I want to mention in any case one number: the SOLAS [The International Convention for the Safety of Life at Sea] operations, the search and rescue operations, the people rescued at sea by Operation Sophia, represent less than 10 percent of all the people currently saved at sea, which means that this is only one part of a much bigger issue and that is how the European Union shares responsibility in managing asylum seekers and migratory flows. This is not an issue for Defence Ministers. This is not an issue for Foreign Ministers. This is an issue that the June European Council discussed at length - by night, by the way - and work is ongoing at a different level - Heads of State and Government and Interior Ministers - on how to implement the decisions of the European Council in June on that aspect that does not relate to Operation Sophia only, or only in a minor way.
We decided to look at ways in which we can preserve Operation Sophia - the full operational capacity and the full clarity on the instructions that our military has in Operation Sophia - in parallel to the ongoing work on the implementation of the June European Council on how to share responsibility inside the European Union on migration and asylum, which is, again, not an issue for Defence or Foreign Ministers.
We will try to guarantee that this is done with a constructive approach, which was there today, but also with a concrete outcome, hopefully in the coming weeks. It is not and it will not be an easy exercise, but I personally believe it is a must, because we proved in these years that the European Union is able to make the difference in the Mediterranean Sea and losing this asset would be a major step back for all Member States and for the Union and would be, I think, negative for the security of the Mediterranean and also the security of the people we are talking about.
I will personally continue to do all I can to help Member States to find a consensus that currently is not there on the practical solutions, but, let me say, is there on the need to find practical solutions. So work continues.
Let me say a last word - and I apologise for being long - on the importance of the session we had yesterday evening. I would like to thank Mario [Kunasek] for his proposal to address the issue of defence and security cooperation with the Western Balkans in this session of the Informal Defence Ministers meeting, because we are moving from the perception of being - as European Union – a security provider to the Western Balkans to establishing partnerships with the Western Balkans on security and defence in a common manner.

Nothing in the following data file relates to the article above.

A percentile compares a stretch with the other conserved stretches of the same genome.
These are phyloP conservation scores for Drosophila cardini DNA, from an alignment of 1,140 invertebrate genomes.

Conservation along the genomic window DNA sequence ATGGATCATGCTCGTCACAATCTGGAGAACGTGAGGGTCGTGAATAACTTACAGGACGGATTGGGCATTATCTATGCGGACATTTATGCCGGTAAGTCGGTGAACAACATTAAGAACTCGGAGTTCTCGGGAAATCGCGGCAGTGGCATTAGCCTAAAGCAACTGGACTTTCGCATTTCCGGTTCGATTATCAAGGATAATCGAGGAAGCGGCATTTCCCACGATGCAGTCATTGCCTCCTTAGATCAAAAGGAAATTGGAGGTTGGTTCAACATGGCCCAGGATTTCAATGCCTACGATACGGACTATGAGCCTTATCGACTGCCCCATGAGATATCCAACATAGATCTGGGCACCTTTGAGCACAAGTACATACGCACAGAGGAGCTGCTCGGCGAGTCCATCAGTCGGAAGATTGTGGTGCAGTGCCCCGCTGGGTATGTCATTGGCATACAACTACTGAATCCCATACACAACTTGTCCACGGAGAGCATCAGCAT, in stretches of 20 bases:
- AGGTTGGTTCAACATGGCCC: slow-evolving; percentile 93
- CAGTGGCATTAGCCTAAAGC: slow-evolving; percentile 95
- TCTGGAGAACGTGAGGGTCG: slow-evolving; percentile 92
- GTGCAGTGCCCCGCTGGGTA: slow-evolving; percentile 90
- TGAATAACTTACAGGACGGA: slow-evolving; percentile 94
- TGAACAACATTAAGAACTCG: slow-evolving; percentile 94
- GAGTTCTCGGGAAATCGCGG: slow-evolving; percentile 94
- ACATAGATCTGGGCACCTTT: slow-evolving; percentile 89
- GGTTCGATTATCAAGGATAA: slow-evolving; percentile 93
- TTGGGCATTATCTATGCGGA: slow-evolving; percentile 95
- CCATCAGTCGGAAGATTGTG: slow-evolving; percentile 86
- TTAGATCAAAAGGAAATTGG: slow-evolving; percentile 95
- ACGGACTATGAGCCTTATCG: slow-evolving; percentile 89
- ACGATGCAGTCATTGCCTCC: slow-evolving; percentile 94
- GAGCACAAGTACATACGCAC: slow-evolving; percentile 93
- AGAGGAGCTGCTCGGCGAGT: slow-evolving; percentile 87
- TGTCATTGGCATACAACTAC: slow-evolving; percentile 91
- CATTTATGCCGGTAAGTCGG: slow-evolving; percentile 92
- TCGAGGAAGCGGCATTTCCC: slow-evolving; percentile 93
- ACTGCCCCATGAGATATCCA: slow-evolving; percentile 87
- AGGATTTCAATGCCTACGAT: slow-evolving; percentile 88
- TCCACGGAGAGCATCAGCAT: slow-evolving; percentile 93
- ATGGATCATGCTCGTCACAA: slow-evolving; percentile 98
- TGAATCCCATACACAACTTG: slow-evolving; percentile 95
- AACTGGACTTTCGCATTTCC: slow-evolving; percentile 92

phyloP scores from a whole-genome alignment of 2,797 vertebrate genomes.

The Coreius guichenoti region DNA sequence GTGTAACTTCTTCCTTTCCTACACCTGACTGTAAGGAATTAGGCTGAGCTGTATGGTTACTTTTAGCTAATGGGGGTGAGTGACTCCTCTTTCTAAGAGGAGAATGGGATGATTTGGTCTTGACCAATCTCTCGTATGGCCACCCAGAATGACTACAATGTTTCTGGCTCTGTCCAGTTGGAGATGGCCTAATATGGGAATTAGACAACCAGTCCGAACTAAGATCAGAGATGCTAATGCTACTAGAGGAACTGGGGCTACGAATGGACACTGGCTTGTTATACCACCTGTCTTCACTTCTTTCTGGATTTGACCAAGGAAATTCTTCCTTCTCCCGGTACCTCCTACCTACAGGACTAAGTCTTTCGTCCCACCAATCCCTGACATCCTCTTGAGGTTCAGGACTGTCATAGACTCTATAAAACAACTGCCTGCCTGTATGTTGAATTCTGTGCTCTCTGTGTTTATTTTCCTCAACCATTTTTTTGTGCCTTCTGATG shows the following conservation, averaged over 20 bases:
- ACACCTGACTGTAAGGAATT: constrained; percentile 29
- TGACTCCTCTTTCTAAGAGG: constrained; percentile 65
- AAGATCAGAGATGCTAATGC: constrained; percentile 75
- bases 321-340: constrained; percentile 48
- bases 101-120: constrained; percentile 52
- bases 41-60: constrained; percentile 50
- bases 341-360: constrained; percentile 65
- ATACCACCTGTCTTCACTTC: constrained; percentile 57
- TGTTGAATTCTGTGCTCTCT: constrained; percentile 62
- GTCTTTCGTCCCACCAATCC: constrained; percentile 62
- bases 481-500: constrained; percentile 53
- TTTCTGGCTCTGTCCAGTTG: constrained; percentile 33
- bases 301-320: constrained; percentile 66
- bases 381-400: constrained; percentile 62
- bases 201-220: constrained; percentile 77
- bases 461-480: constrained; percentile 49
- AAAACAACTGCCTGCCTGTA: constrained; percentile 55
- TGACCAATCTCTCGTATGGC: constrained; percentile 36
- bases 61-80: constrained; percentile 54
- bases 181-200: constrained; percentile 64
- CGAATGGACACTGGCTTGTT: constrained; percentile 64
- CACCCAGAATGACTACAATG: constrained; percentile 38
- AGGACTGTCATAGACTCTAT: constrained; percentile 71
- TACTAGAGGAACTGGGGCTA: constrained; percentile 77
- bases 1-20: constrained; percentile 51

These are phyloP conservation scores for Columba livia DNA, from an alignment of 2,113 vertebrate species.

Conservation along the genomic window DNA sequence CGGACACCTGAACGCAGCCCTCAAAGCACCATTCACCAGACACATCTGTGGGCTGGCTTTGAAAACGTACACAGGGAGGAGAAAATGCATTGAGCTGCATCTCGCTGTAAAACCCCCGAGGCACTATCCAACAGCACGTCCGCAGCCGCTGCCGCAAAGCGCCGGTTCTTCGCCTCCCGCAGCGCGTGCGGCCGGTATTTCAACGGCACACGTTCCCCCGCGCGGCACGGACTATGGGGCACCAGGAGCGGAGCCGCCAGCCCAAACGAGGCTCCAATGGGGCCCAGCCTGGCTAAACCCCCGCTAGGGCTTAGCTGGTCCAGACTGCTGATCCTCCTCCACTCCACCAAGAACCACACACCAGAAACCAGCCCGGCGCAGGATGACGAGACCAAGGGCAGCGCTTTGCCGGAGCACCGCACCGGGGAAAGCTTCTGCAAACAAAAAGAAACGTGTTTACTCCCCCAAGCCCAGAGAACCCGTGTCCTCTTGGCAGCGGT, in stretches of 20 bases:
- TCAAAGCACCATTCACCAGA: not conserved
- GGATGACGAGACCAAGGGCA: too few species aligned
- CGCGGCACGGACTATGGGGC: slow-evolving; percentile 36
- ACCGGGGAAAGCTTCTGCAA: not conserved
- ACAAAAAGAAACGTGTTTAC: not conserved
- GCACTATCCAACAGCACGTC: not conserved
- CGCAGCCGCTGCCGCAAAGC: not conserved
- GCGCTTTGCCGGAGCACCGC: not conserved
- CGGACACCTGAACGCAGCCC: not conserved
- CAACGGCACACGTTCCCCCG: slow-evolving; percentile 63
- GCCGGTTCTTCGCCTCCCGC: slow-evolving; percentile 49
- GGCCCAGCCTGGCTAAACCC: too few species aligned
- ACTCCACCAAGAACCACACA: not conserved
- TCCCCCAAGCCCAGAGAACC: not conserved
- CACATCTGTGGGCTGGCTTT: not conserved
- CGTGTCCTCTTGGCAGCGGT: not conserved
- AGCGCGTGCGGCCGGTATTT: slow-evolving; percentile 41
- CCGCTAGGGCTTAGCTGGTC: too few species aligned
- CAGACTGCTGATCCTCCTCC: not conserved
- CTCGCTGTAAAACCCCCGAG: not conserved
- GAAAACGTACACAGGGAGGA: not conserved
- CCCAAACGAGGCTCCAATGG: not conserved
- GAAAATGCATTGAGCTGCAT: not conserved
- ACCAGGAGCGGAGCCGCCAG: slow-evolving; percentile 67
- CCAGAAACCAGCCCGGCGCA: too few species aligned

No need for me to mention the fact that just 20 years ago, we were facing a different security and defence scenario in the region. Countries like Austria and others in the region remember that very well. We have today a common set of security and defence challenges with the Western Balkan countries. We have a good cooperation, including participation to our European Union mission and operations from the countries in the region and we want to strengthen cooperation on security and defence with all the Western Balkan countries. This was the clear message from all Member States yesterday. With the Foreign Ministers later on today and tomorrow we will also discuss the Western Balkans and I am sure that this will complement in an excellent manner our discussion on other files of the region.
Q and A:
Q: What do you think of the Austrian idea of having soldiers at the borders to support police with border security? And on Mission Sophia: the Italian Interior Minister [Matteo] Salvini is now threatening to leave the mission if there is no agreement on the rotation of harbours. Can you tell us a little bit more about that? Is there any agreement on the rotation?
On the first issue you asked: as I said, the Austrian proposals go in the direction of strengthening civilian military cooperation and this is really the heart - the raison d' être - of the European approach. And in this regard they go in the same direction of all the work we have been doing in these years and provide useful contributions to further strengthen this work.
Obviously, according to our Treaties, all our Common Security and Defence Policy activities are and have to be projected outside of the territory of the European Union. This is the basis of our common Treaty and our common rules. But the idea of working more and more together - civilian and military - is, indeed, probably the best asset that the European Union has and the unique mix of tools that the European Union has when it comes to managing security issues. So, I think this is a useful contribution that would provide a basis for further work. Member States, indeed, welcomed some of the ideas contained in the paper that was presented by the Austrian Presidency.
When it comes to Operation Sophia and the Italian position: as I said, today was not the place or the format to take decisions on internal matters on which Interior Ministers have more responsibilities. Today, as I said this morning when entering the meeting, it was for me - and I guess also for some of the Ministers around the table, not least the Italian one - to check whether there was a political will to guarantee the continuation of the Operation. And this is definitely the case.
To the question do we want and do we firmly want to continue Operation Sophia, the unanimous answer was definitely yes. And, second and consequently, to find the answer among the Ministers to the question do we have the political space to explore practical solutions that would allow us to continue the Operation, the answer again was yes, given a constructive, cooperative, responsible attitude by all Member States.